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I couldn't find anything online so I'm asking the question here.

I use distilled water for some species of crabs which should have a carbonate hardness of 0.

Now I want to add plants to the aquarium and therefore CO2.

I know there is a table for KH-CO2-pH but it only goes to 0.1 KH while my water should have KH 0.

How will CO2 injection affect pH? I'm looking for specific numbers.

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    adding co2 to water without any buffer effect will make pure carbonic acid.using destilled water in a fish tank is crazy in my opinion. Mar 2 '18 at 17:34
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It sounds as though you already have a good knowledge of how water chemistry works.

In basic terms, KH (carbonate hardness) affects how much the pH can change within the water. The presence of the carbonic acid in the water stops the pH from fluctuating wildly when it is influenced by CO2 or by other pH influencers.

You'll probably be familiar with the classic advice given when attempting to alter your pH: Chances are, you will need to lower your KH so that the changes to the pH have more impact on the actual pH of the tank.

If your KH is 0 that means your pH can be very easily influenced by any factors that would affect your pH. In reference directly to CO2 check out this picture from practical fish keeping:

CO<sub>2</sub> Vs KH Vs pH

You'll see that the mg of CO2 per litre that you need for the pH to fall to 6 at a KH of 0.5 is only 15mg compared to the 87mg you might need for the same pH at a KH of 3.0.

'Okay fine, but what's the answer to my question?'

Injecting a small amount of CO2 into your water will have a big affect on the pH due to the low KH. This may not actually be a problem if you have very limited sources of pH influencers but there is a risk.

I don't know about crabs, but generally very low KH levels are not advised with fish because the pH can swing wildly as a result of pH influences. These can be substrate, decorations and many others. If your environment is very stable (free from potential pH altering sources) carefully injecting CO2 may be feasible for you but low KH and CO2 injection always make me a little nervous.

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Assuming that we have pure, distilled water at 25 °C:

  • its KH is 0 because it has nothing dissolved in it (more specifically, no carbonate nor bicarbonate ions);
  • its initial pH is 7 (which is neutral pH at at 25 °C).

Having said that, we must consider that water - unless it is stored in a sealed and airtight container, which aquarium certainly isn't - dissolves some amount of the air constituents. We could calculate the pH after it has been exposed to air (and thus atmospheric CO2) and has achieved equilibrium with respect to the amount of CO2 dissolved in it. We ignore the rest of air constituents: most prevalent ones - N2, O2 and Ar - don't dissociate in water to form acids nor bases. We also assume that the air is not polluted with any significant amounts of acidic, industrially emitted toxins - like SO2 and nitrogen oxides.

According to my calculations (presented below), applying CO2 injection in distilled water (KH = 0) would result in a HUGE pH swing: from about 5.61 to 4.735. Because pH scale is logarithmic with a base of ten, this pH swing means about 7.5-fold increase in acidity of the water (10-4.735/10-5.61 ≈ 7.5).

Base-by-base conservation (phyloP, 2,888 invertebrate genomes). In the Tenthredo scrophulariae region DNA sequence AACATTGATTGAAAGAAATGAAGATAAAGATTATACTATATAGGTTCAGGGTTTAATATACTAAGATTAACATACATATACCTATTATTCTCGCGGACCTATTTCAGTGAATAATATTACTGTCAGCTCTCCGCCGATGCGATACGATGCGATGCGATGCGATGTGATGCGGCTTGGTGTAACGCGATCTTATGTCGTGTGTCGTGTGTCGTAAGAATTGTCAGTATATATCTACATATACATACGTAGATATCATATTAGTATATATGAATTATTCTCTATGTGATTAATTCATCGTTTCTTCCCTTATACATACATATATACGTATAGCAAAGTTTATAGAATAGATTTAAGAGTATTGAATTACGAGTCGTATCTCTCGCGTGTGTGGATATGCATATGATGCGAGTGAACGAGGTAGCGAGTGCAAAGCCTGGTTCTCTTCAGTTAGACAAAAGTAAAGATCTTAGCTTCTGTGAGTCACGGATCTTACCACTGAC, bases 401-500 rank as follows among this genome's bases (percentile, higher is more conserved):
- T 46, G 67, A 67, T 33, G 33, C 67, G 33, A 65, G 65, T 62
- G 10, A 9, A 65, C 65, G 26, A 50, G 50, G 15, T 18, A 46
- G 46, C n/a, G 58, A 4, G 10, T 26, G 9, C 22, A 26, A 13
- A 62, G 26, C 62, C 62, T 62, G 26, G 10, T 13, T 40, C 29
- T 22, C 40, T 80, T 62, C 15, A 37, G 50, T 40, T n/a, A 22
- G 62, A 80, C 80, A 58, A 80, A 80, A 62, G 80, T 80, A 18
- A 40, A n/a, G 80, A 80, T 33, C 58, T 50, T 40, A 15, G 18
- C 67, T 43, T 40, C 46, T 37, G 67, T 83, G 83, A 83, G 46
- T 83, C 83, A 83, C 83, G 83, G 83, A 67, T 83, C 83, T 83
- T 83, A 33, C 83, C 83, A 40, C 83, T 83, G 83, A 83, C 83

For reference: if live animals inhabit the aquarium, pH of aquarium water should not change more than ± 0.2 units over 24 hours, or else it is too fast and unsafe for the well-being of the animals. Plants are more resistant to side effects of pH changes, but are not immune to them.

Please note that all the resulting values are approximate. I trust my calculations to be correct, but they ultimately could not be more accurate than the specific constants used in them - and these constants had all been measured experimentally, with a limited precision as well.

What is more, distilled water in aquarium isn't going to stay completely pure and retain its parameters. Even if we consider a scenario with an inert substrate, etc. then still, many pH-affecting compounds will appear in the water column as a result of biological activity and metabolism of its inhabitants, like ammonia excreted by aquatic animals and decomposing matter and hydrogen ions produced and released by nitrifying bacteria. Also, in my calculations I completely ignore the carbon dioxide both produced and consumed by aquarium inhabitants; I am sorry but taking it into account would be close to impossible because there would be too many unknown variables.

According to Henry's law:

The amount of dissolved gas in a liquid is proportional to its partial pressure above the liquid. The proportionality factor is called KH (Henry's law constant).

For CO2 this constant has the value of KH = 29.41 L ⋅ atm ⋅ mol-1. It is a bit unfortunate how this constant is marked in this context; thus, please don't confuse KH (carbonate hardness) and KH (Henry's constant) and please remember that they are two separate, unrelated things.

According to Dalton's law of partial pressures:

In a mixture of non-reacting gases, the total pressure exerted is equal to the sum of the partial pressures of the individual gases.

and taking the ambient concentration of CO2 in the air in 2021 (around 417 ppm) and the atmospheric pressure (we are using atmospheres as pressure units, so in these units atmospheric pressure is by definition 1 atm), we have the result that the partial pressure of CO2 in the air is pCO2 = 4.17 ⋅ 10-4 atm.

Please note that 417 ppm is the average ambient concentration of CO2 in the air all over the world; inside inhabited buildings it is going to be higher than this value (as Wikipedia says, CO2 concentration in an enclosed office room could increase to 1000 ppm within just 45 minutes). For reference, elevated CO2 concentration in the air results in unpleasant and stuffy feeling in the chest, tiredness and general perception of the air being stale.

In water, the concentration of dissolved CO2 (being dissolved in water is indicated by "(aq)" postfix) is:

        [CO2 (aq)] = pCO2/KH = 4.17 ⋅ 10-4 atm / 29.41 L ⋅ atm ⋅ mol-1

        = 1.418 ⋅ 10-5 mol ⋅ L-1

In aquarium hobby it is much more common to express the concentration of dissolved CO2 in parts per million (which is equivalent to miligrams per liter) rather than moles per liter; the molar mass of CO2 is 44.01 g ⋅ mol-1 = 44010 mg ⋅ mol-1 so the result after conversion is:

        44010 mg ⋅ mol-1 ⋅ 1.418 ⋅ 10-5 mol ⋅ L-1 = 0.6241 mg ⋅ L-1 = 0.6241 ppm

We won't use this value of 0.6241 ppm in further calculations because the formulae need values expressed in moles per liter; I just converted it for those people who are more familiar with CO2 expressed in ppm to immediately see a get a feeling about how much this is.